Quarter of college staff have caught students with weapons including knives, machetes and metal bars


One in four college workers say weapon violence is a problem as gangs bring their disputes into the classroom.

Some 23 per cent had dealt with items such as knives and many felt the problem was getting worse, a survey found.

In the latest indication of Wild West Britain, support staff said machetes, hammers, metal bars and even a gun had been recovered or used in fights. Some had been injured by a weapon.

One worker told how gang members armed with hammers chased a student through their college, with staff having to act as ‘human shields’ between him and his assailants until police arrived.

Another witnessed a student dying after being stabbed outside a college.

One in five of the 845 support staff, from further education and sixth form colleges, quizzed by Unison did not feel safe at work. Ninety per cent had not been trained to deal with weapons.

Knife crime and cuts to youth services will be debated at the union’s conference in Liverpool on June 16-17.

Last week it was revealed school pupils are to be given extra lessons on knife crime ahead of a possible surge in violence over the summer holidays.

Children aged 11 to 16 will be taught the importance of having good role models instead of being influenced by gang leaders.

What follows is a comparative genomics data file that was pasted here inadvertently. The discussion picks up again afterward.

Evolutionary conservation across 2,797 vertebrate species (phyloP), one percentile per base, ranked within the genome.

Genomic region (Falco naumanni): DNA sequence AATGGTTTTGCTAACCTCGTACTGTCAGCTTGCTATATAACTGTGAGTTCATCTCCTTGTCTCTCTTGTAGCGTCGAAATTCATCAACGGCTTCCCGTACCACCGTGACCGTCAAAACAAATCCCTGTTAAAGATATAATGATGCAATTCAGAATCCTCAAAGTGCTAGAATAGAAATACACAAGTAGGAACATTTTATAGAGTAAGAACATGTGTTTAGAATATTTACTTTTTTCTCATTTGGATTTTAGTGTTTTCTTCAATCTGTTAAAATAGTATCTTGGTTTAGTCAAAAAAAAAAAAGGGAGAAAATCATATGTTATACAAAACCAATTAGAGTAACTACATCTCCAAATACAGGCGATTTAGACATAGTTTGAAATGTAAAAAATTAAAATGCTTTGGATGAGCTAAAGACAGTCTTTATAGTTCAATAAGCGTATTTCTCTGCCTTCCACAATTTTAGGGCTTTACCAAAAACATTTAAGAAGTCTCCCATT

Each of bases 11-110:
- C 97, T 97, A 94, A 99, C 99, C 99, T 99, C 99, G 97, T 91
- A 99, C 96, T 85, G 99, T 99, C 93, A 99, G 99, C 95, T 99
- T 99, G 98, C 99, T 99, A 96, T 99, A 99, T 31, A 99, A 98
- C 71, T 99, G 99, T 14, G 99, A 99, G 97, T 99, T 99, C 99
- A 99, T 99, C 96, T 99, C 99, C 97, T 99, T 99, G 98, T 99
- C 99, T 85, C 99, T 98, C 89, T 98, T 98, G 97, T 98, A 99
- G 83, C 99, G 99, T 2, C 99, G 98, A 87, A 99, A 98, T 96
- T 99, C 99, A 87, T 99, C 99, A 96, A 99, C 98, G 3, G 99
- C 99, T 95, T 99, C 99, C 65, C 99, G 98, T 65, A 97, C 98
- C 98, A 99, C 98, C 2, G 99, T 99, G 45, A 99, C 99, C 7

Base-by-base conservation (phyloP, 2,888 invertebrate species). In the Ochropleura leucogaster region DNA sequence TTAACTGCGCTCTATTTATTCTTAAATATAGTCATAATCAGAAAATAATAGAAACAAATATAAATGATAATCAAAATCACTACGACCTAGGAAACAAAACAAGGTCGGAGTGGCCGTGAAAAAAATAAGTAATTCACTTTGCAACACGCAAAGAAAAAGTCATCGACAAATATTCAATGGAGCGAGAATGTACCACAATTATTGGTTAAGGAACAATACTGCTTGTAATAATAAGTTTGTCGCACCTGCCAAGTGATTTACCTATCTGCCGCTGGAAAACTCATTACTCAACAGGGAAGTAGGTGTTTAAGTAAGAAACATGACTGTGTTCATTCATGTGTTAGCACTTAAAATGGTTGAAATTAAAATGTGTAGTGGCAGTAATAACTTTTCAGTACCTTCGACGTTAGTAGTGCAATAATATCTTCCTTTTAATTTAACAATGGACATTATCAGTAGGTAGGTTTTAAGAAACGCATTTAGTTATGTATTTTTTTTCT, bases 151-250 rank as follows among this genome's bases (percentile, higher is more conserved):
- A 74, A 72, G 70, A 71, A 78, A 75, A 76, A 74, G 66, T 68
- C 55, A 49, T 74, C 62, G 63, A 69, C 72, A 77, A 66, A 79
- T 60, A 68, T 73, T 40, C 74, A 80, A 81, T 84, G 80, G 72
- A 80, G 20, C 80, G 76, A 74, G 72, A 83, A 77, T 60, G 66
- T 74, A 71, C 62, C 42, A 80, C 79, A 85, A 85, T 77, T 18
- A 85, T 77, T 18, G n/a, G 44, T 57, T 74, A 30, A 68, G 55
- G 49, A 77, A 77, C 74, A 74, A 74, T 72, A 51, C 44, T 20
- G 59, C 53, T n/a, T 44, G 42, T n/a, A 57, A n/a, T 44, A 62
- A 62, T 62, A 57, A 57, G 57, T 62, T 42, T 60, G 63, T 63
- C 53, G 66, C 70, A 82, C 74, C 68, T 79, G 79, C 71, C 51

The lesson plans which were sent out to 20,000 teachers yesterday are the latest Home Office initiative to curb the youth knife crisis.

Knife crime is at record levels and with a total of 40,829 offences reported by police last year, a 6 per cent increase on 2017.

Separate hospital data has shown that 347 under-16s were taken to A&E with stab wounds in 2017/18, up from 180 in 2012-13.

Yet lessons on knife crime were first rolled out by the Home Office last summer, before the violence peaked, and appear to have had limited impact.

These new lessons will contain new content on the importance of having good role models, for example youth workers or sports coaches.

The Government is preparing for another surge in violence over the summer holidays with gangs of teenagers roaming the streets with little to do.


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